Tuesday, July 10, 2007

let's hear it for fact checking

so, i've noticed that almost all of my tales lately have been mainly retold tales from books~i'm not sure what that means. Do i have nothing going on in my life or just nothing to say? Well mostly i have much pain, eratic sleep and watching the idiot box (mostly movies which give me strange dreams and that new Showtime series Meadowlands {strange dreams there as well} as well as, dare i admit it, Hell's Kitchen and Age of Love~an entirely other story on that insulting and bizarre show {is it just me or does Mark Philippoussis seem completely boring and lame~yeah, WHAT a catch}but maybe another time . . .)Anyway here's a library story i've been contemplating for quite some time if you have any interest whatsoever:

Gilbert library to be first to drop Dewey Decimal

Yvonne Wingett The Arizona Republic May. 30, 2007 12:00 AM

When the new Gilbert library opens next month, it will be the first public library in the nation whose entire collection will be categorized without the Dewey Decimal Classification System, Maricopa County librarians say.

Instead, tens of thousands of books in the Perry Branch library will be shelved by topic, similar to the way bookstores arrange books. The demise of the century-old Dewey Decimal system is overdue, county librarians say: It's just too confusing for people to hunt down books using those long strings of numbers and letters. Dewey essentially arranges books by topic and assigns call numbers for each book.

"A lot of times, patrons feel like they're going to a library and admitting defeat because they don't understand Dewey Decimal and can't find the book they're looking for," said Marshall Shore, adult service coordinator for the Maricopa County Library District and driving force behind the idea. "People think of books by subject. Very few people say, 'Oh, I know Dewey by heart.' "

Libraries are trying to adapt to changing times, experts said, and their success lies in a generation of young people who are more comfy at Borders than libraries. Across the U.S., some libraries are trying to lure readers by adding lounge chairs and coffee shops.

Some are incorporating the "bookstore" shelving system into sections of libraries but still use Dewey, or other classification systems, to arrange the bulk of collections, said Leslie Burger, president of the American Library Association.

The books in Gilbert's new library will be organized in about 50 sections, then subsections, from sports to cooking, gardening to mysteries. For example, a book on the Civil War would be in the history neighborhood and in the U.S. section.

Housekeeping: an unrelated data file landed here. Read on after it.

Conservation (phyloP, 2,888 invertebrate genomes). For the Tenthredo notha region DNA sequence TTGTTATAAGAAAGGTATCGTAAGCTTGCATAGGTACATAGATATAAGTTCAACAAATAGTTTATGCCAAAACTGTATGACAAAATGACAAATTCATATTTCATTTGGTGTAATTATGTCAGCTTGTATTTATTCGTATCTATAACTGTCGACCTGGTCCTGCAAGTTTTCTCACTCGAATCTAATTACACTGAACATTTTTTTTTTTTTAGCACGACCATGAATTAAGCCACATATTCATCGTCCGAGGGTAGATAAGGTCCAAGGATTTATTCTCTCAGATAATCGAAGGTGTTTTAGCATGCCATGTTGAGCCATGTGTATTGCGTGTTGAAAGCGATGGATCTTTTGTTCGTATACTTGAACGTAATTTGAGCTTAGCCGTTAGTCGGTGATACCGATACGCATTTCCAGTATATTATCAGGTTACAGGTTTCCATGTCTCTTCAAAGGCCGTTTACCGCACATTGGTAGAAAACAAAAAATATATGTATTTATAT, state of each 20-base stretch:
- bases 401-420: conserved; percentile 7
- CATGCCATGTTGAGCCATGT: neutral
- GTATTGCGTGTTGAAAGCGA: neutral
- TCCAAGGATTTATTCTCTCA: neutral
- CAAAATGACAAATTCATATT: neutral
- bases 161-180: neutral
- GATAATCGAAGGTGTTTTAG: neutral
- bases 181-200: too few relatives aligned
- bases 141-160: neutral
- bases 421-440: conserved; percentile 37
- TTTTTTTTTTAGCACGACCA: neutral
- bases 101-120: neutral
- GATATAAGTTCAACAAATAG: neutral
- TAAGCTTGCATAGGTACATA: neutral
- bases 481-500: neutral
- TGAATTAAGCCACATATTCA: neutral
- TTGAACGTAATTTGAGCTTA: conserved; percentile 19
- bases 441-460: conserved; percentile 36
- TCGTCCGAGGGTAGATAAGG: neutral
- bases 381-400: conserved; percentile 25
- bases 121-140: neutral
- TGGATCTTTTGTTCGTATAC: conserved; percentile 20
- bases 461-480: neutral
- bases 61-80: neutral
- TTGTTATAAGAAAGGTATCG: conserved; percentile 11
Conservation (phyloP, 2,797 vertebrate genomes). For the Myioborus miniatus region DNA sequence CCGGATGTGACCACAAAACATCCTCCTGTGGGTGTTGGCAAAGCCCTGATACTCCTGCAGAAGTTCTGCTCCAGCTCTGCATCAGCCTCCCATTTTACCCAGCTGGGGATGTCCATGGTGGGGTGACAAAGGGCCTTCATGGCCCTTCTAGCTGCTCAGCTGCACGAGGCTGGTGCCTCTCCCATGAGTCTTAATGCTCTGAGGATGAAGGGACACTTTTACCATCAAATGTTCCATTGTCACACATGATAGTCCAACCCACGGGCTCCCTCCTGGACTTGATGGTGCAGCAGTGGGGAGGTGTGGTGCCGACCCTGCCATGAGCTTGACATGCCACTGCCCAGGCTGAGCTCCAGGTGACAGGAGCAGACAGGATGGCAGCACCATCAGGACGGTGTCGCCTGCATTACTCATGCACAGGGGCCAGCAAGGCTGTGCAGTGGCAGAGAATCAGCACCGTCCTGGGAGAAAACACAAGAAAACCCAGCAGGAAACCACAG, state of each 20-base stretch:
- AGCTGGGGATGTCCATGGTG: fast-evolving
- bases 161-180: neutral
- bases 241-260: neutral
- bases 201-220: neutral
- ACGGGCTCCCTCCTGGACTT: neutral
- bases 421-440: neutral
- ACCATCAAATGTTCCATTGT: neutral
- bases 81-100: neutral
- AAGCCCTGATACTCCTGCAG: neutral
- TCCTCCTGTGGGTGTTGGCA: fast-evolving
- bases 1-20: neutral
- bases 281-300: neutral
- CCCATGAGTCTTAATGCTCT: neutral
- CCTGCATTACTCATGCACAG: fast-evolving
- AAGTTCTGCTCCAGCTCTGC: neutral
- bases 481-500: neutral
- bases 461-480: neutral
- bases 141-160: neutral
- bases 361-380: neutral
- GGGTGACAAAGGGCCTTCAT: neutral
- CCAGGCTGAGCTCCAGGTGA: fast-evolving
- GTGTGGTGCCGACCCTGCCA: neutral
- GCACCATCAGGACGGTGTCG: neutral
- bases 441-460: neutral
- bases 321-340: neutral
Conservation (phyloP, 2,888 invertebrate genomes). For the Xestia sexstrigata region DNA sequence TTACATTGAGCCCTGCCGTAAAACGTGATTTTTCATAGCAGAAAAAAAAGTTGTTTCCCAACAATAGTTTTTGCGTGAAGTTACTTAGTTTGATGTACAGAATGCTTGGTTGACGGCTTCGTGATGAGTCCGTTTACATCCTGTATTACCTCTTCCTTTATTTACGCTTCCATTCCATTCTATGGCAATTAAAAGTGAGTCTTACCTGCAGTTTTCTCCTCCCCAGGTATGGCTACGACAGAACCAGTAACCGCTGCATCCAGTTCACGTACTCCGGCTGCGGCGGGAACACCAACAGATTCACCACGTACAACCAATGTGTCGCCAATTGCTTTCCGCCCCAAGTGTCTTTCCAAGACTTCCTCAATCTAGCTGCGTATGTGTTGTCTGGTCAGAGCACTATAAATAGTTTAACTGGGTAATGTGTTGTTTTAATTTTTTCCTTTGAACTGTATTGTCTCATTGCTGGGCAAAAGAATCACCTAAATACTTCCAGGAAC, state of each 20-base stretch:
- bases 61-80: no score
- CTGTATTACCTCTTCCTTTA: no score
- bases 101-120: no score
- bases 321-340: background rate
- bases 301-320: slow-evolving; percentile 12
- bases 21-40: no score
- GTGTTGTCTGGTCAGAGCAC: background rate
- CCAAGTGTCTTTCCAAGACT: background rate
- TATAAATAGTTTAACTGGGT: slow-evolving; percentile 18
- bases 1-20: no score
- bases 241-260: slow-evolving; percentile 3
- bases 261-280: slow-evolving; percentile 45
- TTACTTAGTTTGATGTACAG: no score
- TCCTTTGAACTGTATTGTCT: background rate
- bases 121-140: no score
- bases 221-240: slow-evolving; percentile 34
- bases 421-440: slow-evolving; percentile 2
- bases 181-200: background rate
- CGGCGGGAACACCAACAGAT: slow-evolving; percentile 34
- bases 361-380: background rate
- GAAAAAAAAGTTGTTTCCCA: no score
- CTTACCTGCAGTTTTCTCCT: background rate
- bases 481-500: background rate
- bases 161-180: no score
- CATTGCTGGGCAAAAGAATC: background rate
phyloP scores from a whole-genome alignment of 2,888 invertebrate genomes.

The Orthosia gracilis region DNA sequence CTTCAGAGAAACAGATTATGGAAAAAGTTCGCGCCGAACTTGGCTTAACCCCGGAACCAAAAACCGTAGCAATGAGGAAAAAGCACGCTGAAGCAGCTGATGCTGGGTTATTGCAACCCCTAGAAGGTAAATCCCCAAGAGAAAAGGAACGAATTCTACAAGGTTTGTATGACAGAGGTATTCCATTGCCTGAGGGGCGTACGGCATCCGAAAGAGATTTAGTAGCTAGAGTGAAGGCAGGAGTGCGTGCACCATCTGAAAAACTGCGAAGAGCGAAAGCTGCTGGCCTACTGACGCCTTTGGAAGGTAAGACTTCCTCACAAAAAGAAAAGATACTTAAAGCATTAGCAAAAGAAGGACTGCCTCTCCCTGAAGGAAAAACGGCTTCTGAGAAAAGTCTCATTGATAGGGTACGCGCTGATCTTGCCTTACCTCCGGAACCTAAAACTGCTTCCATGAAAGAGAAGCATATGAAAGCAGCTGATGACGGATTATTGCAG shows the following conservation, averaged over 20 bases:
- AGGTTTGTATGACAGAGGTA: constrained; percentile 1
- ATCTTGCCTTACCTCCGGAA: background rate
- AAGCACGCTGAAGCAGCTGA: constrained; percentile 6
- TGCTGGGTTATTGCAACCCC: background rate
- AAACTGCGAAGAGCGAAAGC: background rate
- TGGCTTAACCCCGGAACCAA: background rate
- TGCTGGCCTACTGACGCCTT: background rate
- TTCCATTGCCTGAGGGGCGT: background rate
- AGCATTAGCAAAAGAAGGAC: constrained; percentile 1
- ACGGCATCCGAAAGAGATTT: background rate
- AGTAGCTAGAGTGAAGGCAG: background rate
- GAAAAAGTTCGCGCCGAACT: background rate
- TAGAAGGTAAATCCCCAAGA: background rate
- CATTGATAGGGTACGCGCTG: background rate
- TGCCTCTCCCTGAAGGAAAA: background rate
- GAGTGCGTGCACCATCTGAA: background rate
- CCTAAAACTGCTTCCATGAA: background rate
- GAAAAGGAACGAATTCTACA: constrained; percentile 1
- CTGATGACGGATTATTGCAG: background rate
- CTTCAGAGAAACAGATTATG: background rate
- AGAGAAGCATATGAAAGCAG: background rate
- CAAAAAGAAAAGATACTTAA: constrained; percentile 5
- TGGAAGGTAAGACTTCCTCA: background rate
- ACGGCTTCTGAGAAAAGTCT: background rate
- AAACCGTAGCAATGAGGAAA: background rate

"Nowadays, people are used to going to a bookstore to browse, so we're just trying to create that same atmosphere," Shore said.

"I know Dewey fans are out there. But we haven't changed a lot in so long, and I think we're in a fight for our own survival."

Okay, here are a few of my thoughts on this: first of all, this is hardly "the first public library in the nation whose entire collection will be categorized without the Dewey Decimal Classification System" some public libraries (about 20%) use Library of Congress, some use Bliss, some use Dickinson, and some use their own creations. I also take issue with the fact that people find things so much easier to find in bookstores, perhaps in those areas that you are familiar with and usually browse; but, having been a bookslave in a large bookstore i can tell you that a) customers often had to ask where books were and b) the bookstore where i worked had its own numerical classification system (which we didn't share with the customers because it would mean nothing to them) that we would use to know where to shelve~rather than just sticking in a general subject area where it seemed to belong (we needed those computers to tell us the area often~just like we librarians look up Dewey numbers.) When we tried to add directional, subject-related, signs to help customers find their own way that just confused them further. I don't think we have ever required customers to know their Dewey numbers~if they do that's a bonus~but everyone could use a little help from someone who knows their way around occasionally~and every system needs some kind of classification system just to be organized whether that system be opaque or transparent. We'll see how it goes...

I don't have a problem with this library's plan, just their assumptions. And helping the customer find something is just a matter of customer service~something we librarians are often weak on. Better customer service often results in higher circs and greater public relations, and who can argue with that? (perhaps we should make books more difficult to locate but easier to browse?...maybe not)

On another subject, or perhaps the same subject, my library is contemplating a huge makeover, something a little like this. However WE will still be using Dewey. I'm excited about the possibility, does that make me hypocritical? All is still dependent on the Administration and the budget. We'll see how that goes...

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